When Alexis Díaz entered spring training, he was considered a longshot to make the big-league roster out of camp.
He had a stellar 2021 season in Double-A, but he was a relative unknown. He didn’t show up at the top of the Cincinnati Reds’ prospect rankings. If anything, he was most known as Edwin Díaz’s younger brother.
In six months, Díaz went from the last pitcher to make the Opening Day roster to a guy projected to be the closer of the future. All he did was become the most reliable reliever in the bullpen, leading the Reds in wins (seven) and saves (10). It’s the first time a pitcher led a team in both categories, excluding the 60-game 2020 season, since Houston’s Doug Jones in 1992 (11 wins, 36 saves), according to Bally Sports statistician Joel Luckhaupt.
“I think it’s exciting that he’s just at the very beginning of being able to get better,” Reds Manager David Bell said.
Díaz entered the final game of the season Wednesday with a 1.84 ERA across 59 relief appearances with 83 strikeouts and 33 walks in 63 2/3 innings.
The 26-year-old right-hander started the season in a middle relief role and kept earning more trust from the coaching staff. By May, he was the club’s setup man. After missing a couple of weeks with a bicep tendinitis in June, he spent the second half of the season as the Reds’ closer. His 10 saves are the most by a Reds rookie since Scott Williamson totaled 19 saves during his 1999 rookie of the year campaign.
“It was a year that was kind of unexpected,” Díaz said through team interpreter Jorge Merlos. “I’m so glad I was able to have an unbelievable season this year. I grinded through a lot of things this year.”
It can be hard to trust relievers year to year, but Díaz does a lot of things that inspire confidence he can turn into one of the league’s top closers. He features two dominant pitches with his fastball and slider. He survived with a high walk rate this year, holding opposing hitters to a .131 batting average. Right-handed batters produced a miniscule .382 OPS (on-base plus slugging percentage) against him, almost cutting in half the .706 league average.
“I’m much more surprised with how my fastball has been this year,” Díaz said. “I’ve been a pitcher that has been using 50-50 fastball and slider, but before this year, I haven’t had that much control with my fastball.”
Díaz does a lot of extraordinary things that can’t be taught. He has the highest spin rate on his fastball in baseball. He rates in the 100th percentile in the league for extension, meaning he’s closer to the plate when he’s delivering pitches and hitters have less time to react.
He trains with his brother in the offseason, and it doesn’t hurt he can compare notes with arguably the best reliever in the league.
“I just want to work on getting stronger,” Díaz said. “Get better, bigger and at least build up myself for next year because it’s going to be a longer year next year I feel like. But I still think I’m going to be better regardless next year.”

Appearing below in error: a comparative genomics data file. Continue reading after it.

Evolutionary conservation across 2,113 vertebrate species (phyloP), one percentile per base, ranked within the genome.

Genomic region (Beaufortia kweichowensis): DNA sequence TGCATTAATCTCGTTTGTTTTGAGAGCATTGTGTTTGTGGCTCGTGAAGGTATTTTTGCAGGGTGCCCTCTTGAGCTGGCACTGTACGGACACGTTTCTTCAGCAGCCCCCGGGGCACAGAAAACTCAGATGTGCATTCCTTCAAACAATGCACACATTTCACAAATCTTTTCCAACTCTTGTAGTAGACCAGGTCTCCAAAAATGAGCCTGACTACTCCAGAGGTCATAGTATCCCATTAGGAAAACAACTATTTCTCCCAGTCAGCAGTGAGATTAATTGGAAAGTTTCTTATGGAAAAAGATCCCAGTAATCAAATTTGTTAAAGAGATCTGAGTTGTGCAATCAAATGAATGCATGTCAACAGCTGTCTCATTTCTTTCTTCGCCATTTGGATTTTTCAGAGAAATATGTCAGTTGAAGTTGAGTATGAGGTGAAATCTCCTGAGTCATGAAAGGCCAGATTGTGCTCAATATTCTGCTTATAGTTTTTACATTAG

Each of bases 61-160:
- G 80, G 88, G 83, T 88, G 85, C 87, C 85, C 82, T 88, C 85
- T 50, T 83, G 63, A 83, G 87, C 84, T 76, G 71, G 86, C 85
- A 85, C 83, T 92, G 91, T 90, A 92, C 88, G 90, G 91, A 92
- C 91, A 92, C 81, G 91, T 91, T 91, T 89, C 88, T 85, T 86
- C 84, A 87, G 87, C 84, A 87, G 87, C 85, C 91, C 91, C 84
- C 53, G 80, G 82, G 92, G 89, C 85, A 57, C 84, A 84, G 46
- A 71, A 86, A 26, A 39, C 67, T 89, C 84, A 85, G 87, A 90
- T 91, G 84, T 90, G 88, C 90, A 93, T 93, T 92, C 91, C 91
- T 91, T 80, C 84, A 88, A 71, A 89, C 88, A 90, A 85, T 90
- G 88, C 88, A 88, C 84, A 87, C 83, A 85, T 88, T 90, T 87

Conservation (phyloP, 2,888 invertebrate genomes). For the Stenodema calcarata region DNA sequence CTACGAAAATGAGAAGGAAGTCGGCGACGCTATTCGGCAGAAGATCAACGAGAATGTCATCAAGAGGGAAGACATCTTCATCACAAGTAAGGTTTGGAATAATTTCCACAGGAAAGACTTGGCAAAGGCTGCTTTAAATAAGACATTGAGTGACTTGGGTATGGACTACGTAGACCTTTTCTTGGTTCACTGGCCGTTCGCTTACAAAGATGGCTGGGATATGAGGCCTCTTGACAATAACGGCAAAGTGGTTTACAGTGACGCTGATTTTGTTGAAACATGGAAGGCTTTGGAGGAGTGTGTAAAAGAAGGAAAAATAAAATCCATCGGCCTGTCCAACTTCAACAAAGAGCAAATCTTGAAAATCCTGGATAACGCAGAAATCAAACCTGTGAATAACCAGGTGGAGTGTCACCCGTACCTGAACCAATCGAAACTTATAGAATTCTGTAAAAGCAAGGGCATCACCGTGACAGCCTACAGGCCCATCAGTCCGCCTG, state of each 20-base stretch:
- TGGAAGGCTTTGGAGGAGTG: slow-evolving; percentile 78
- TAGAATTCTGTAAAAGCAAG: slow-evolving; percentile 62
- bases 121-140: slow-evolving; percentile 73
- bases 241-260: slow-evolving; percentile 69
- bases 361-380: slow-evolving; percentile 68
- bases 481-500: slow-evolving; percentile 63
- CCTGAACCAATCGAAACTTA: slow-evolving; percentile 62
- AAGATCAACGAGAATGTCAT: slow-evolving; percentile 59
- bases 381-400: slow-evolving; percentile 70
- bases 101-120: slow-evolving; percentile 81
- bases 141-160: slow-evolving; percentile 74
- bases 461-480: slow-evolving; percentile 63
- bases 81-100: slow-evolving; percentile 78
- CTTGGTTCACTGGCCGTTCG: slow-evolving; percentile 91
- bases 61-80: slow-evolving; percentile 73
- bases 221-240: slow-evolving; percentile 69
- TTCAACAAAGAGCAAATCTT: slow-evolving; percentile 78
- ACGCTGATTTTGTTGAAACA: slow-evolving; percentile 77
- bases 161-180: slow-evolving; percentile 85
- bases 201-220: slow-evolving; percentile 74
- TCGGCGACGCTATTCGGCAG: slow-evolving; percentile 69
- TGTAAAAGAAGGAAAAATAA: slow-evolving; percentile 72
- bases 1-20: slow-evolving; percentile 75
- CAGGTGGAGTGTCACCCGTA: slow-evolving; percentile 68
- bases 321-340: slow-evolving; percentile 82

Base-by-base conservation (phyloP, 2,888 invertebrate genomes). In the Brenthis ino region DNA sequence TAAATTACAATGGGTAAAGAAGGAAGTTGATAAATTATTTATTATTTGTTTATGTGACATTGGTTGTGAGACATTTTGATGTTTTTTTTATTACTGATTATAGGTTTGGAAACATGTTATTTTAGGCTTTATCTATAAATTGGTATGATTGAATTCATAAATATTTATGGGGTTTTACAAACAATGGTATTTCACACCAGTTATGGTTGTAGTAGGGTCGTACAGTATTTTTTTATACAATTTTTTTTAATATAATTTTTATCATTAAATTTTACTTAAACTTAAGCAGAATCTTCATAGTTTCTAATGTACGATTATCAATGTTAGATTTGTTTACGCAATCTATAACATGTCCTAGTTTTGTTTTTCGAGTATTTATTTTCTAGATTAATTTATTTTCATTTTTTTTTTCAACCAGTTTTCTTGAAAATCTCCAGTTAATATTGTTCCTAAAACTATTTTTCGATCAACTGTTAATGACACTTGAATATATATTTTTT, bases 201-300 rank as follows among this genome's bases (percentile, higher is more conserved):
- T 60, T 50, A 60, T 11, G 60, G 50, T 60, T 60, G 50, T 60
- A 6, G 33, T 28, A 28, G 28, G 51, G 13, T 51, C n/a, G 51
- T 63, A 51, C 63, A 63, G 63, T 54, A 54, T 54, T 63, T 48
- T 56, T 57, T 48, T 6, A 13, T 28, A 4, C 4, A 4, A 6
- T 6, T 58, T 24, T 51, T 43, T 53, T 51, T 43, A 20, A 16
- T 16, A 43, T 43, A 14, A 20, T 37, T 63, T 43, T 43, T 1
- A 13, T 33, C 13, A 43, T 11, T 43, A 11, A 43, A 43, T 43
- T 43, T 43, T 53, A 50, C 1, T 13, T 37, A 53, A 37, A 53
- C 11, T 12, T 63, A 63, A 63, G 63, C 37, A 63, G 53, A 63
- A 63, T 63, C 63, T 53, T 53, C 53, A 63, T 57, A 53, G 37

Díaz may have progressed quicker than expected to the major league level, but the rookie isn’t surprised by his success. He knows the work he does in the offseason. He trusts what his offseason coaches emphasize.
“I think it’s important that he’s shown to himself that he can do it here,” Bell said. “He’s certainly showed everybody else what he’s capable of. For Alexis to focus now on finding ways to take that to the next level, physically, I think he’s excited by what he can do this offseason to get in the best shape of his life, continue to get stronger and be able to handle whatever is thrown at him next season.”
There was a lot of growth for Díaz during his rookie season. He earned his first career save in a 10-inning win over Cleveland, striking out José Ramírez with the bases loaded. He earned a save against the New York Yankees in July when he struck out Aaron Judge in a one-run game.
His favorite moment?
“I think just the fact I got called up,” Díaz said. “I’m living the dream. Everyone wants to be a Major League Baseball player. I think it’s the best moment I can relate to, but I know the job is not done here. I have to keep going, keep moving forward and keep grinding out as much as I can to stay up here.”
The Reds believe their bullpen has the makings for a solid group in 2023. Díaz hasn’t been anointed the long-term closer yet, but Tejay Antone, Lucas Sims and Tony Santillan will be back from injuries and could form a solid late-inning group if they remain healthy.
The bullpen showed improvement in the second half of the season when roles solidified. Díaz is willing to pitch whenever he’s asked, but all relievers set goals to become the closer.
“I’d love to be the closer next year. Those moments are so important to the game and so important to the team as well. I feel really comfortable coming into those situations. I would really like to be closer next year.”
This article originally appeared on Cincinnati Enquirer: Cincinnati Reds closer Alexis Diaz surprised himself in rookie year